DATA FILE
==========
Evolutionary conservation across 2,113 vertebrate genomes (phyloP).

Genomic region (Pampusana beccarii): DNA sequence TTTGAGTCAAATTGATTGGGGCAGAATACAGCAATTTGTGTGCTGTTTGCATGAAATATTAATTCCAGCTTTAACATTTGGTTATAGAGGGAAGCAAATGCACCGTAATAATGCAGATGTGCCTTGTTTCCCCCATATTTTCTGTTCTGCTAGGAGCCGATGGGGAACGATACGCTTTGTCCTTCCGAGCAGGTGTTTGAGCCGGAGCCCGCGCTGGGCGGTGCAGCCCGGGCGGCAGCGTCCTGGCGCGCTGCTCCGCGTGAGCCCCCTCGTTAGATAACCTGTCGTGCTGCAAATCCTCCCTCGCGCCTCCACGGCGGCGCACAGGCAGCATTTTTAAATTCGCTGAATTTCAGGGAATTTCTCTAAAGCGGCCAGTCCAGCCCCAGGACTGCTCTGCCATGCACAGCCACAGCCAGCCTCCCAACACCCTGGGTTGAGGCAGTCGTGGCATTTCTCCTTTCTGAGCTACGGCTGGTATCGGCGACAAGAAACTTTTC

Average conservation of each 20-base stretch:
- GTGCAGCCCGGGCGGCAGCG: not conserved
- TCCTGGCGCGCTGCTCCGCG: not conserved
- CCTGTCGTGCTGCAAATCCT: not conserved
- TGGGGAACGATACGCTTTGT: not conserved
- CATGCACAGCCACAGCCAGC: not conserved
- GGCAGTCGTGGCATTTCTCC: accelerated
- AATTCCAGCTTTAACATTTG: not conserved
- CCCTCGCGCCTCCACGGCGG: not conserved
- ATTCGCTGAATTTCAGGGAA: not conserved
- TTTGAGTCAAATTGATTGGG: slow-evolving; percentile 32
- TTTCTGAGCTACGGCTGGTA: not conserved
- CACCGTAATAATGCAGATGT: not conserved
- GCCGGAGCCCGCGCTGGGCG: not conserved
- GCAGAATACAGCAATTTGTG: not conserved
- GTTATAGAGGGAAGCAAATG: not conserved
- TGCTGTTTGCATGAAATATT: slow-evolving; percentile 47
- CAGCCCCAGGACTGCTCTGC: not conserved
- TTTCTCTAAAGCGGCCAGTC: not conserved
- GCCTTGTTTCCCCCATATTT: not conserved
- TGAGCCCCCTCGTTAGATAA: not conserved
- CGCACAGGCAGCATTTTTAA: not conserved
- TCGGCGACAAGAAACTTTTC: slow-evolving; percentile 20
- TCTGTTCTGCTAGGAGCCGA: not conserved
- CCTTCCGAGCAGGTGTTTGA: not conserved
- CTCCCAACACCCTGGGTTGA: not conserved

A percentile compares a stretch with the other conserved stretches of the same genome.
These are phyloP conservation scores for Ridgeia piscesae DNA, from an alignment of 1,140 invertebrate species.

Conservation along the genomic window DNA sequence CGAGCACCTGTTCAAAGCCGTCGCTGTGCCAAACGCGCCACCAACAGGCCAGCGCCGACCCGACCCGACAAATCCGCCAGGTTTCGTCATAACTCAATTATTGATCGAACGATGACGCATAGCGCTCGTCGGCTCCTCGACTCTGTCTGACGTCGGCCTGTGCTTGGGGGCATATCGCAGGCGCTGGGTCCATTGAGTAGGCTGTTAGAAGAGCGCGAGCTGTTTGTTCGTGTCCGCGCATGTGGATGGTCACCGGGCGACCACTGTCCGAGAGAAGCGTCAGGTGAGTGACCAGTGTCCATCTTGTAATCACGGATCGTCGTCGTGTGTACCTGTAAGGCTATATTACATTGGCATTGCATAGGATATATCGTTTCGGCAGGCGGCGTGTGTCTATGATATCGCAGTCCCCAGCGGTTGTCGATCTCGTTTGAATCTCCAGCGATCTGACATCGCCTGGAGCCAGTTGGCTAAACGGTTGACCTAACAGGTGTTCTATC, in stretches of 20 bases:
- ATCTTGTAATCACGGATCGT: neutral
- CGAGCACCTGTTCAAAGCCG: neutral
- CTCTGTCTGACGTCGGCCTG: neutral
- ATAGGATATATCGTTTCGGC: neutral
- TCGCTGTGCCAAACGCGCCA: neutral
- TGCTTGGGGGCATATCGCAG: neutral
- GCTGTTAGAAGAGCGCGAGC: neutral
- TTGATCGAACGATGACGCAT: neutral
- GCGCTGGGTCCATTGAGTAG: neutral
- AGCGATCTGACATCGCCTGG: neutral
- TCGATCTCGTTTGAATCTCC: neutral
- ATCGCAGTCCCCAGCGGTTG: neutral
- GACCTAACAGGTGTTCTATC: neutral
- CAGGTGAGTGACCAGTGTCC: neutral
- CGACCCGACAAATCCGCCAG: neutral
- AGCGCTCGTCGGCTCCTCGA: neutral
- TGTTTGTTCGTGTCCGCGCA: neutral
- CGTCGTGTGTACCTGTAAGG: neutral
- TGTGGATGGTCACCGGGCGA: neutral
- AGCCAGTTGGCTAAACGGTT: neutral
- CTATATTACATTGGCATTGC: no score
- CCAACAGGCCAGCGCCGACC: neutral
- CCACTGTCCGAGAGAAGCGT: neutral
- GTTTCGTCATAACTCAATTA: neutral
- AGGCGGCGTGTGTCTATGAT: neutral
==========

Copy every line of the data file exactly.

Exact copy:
Evolutionary conservation across 2,113 vertebrate genomes (phyloP).

Genomic region (Pampusana beccarii): DNA sequence TTTGAGTCAAATTGATTGGGGCAGAATACAGCAATTTGTGTGCTGTTTGCATGAAATATTAATTCCAGCTTTAACATTTGGTTATAGAGGGAAGCAAATGCACCGTAATAATGCAGATGTGCCTTGTTTCCCCCATATTTTCTGTTCTGCTAGGAGCCGATGGGGAACGATACGCTTTGTCCTTCCGAGCAGGTGTTTGAGCCGGAGCCCGCGCTGGGCGGTGCAGCCCGGGCGGCAGCGTCCTGGCGCGCTGCTCCGCGTGAGCCCCCTCGTTAGATAACCTGTCGTGCTGCAAATCCTCCCTCGCGCCTCCACGGCGGCGCACAGGCAGCATTTTTAAATTCGCTGAATTTCAGGGAATTTCTCTAAAGCGGCCAGTCCAGCCCCAGGACTGCTCTGCCATGCACAGCCACAGCCAGCCTCCCAACACCCTGGGTTGAGGCAGTCGTGGCATTTCTCCTTTCTGAGCTACGGCTGGTATCGGCGACAAGAAACTTTTC

Average conservation of each 20-base stretch:
- GTGCAGCCCGGGCGGCAGCG: not conserved
- TCCTGGCGCGCTGCTCCGCG: not conserved
- CCTGTCGTGCTGCAAATCCT: not conserved
- TGGGGAACGATACGCTTTGT: not conserved
- CATGCACAGCCACAGCCAGC: not conserved
- GGCAGTCGTGGCATTTCTCC: accelerated
- AATTCCAGCTTTAACATTTG: not conserved
- CCCTCGCGCCTCCACGGCGG: not conserved
- ATTCGCTGAATTTCAGGGAA: not conserved
- TTTGAGTCAAATTGATTGGG: slow-evolving; percentile 32
- TTTCTGAGCTACGGCTGGTA: not conserved
- CACCGTAATAATGCAGATGT: not conserved
- GCCGGAGCCCGCGCTGGGCG: not conserved
- GCAGAATACAGCAATTTGTG: not conserved
- GTTATAGAGGGAAGCAAATG: not conserved
- TGCTGTTTGCATGAAATATT: slow-evolving; percentile 47
- CAGCCCCAGGACTGCTCTGC: not conserved
- TTTCTCTAAAGCGGCCAGTC: not conserved
- GCCTTGTTTCCCCCATATTT: not conserved
- TGAGCCCCCTCGTTAGATAA: not conserved
- CGCACAGGCAGCATTTTTAA: not conserved
- TCGGCGACAAGAAACTTTTC: slow-evolving; percentile 20
- TCTGTTCTGCTAGGAGCCGA: not conserved
- CCTTCCGAGCAGGTGTTTGA: not conserved
- CTCCCAACACCCTGGGTTGA: not conserved

A percentile compares a stretch with the other conserved stretches of the same genome.
These are phyloP conservation scores for Ridgeia piscesae DNA, from an alignment of 1,140 invertebrate species.

Conservation along the genomic window DNA sequence CGAGCACCTGTTCAAAGCCGTCGCTGTGCCAAACGCGCCACCAACAGGCCAGCGCCGACCCGACCCGACAAATCCGCCAGGTTTCGTCATAACTCAATTATTGATCGAACGATGACGCATAGCGCTCGTCGGCTCCTCGACTCTGTCTGACGTCGGCCTGTGCTTGGGGGCATATCGCAGGCGCTGGGTCCATTGAGTAGGCTGTTAGAAGAGCGCGAGCTGTTTGTTCGTGTCCGCGCATGTGGATGGTCACCGGGCGACCACTGTCCGAGAGAAGCGTCAGGTGAGTGACCAGTGTCCATCTTGTAATCACGGATCGTCGTCGTGTGTACCTGTAAGGCTATATTACATTGGCATTGCATAGGATATATCGTTTCGGCAGGCGGCGTGTGTCTATGATATCGCAGTCCCCAGCGGTTGTCGATCTCGTTTGAATCTCCAGCGATCTGACATCGCCTGGAGCCAGTTGGCTAAACGGTTGACCTAACAGGTGTTCTATC, in stretches of 20 bases:
- ATCTTGTAATCACGGATCGT: neutral
- CGAGCACCTGTTCAAAGCCG: neutral
- CTCTGTCTGACGTCGGCCTG: neutral
- ATAGGATATATCGTTTCGGC: neutral
- TCGCTGTGCCAAACGCGCCA: neutral
- TGCTTGGGGGCATATCGCAG: neutral
- GCTGTTAGAAGAGCGCGAGC: neutral
- TTGATCGAACGATGACGCAT: neutral
- GCGCTGGGTCCATTGAGTAG: neutral
- AGCGATCTGACATCGCCTGG: neutral
- TCGATCTCGTTTGAATCTCC: neutral
- ATCGCAGTCCCCAGCGGTTG: neutral
- GACCTAACAGGTGTTCTATC: neutral
- CAGGTGAGTGACCAGTGTCC: neutral
- CGACCCGACAAATCCGCCAG: neutral
- AGCGCTCGTCGGCTCCTCGA: neutral
- TGTTTGTTCGTGTCCGCGCA: neutral
- CGTCGTGTGTACCTGTAAGG: neutral
- TGTGGATGGTCACCGGGCGA: neutral
- AGCCAGTTGGCTAAACGGTT: neutral
- CTATATTACATTGGCATTGC: no score
- CCAACAGGCCAGCGCCGACC: neutral
- CCACTGTCCGAGAGAAGCGT: neutral
- GTTTCGTCATAACTCAATTA: neutral
- AGGCGGCGTGTGTCTATGAT: neutral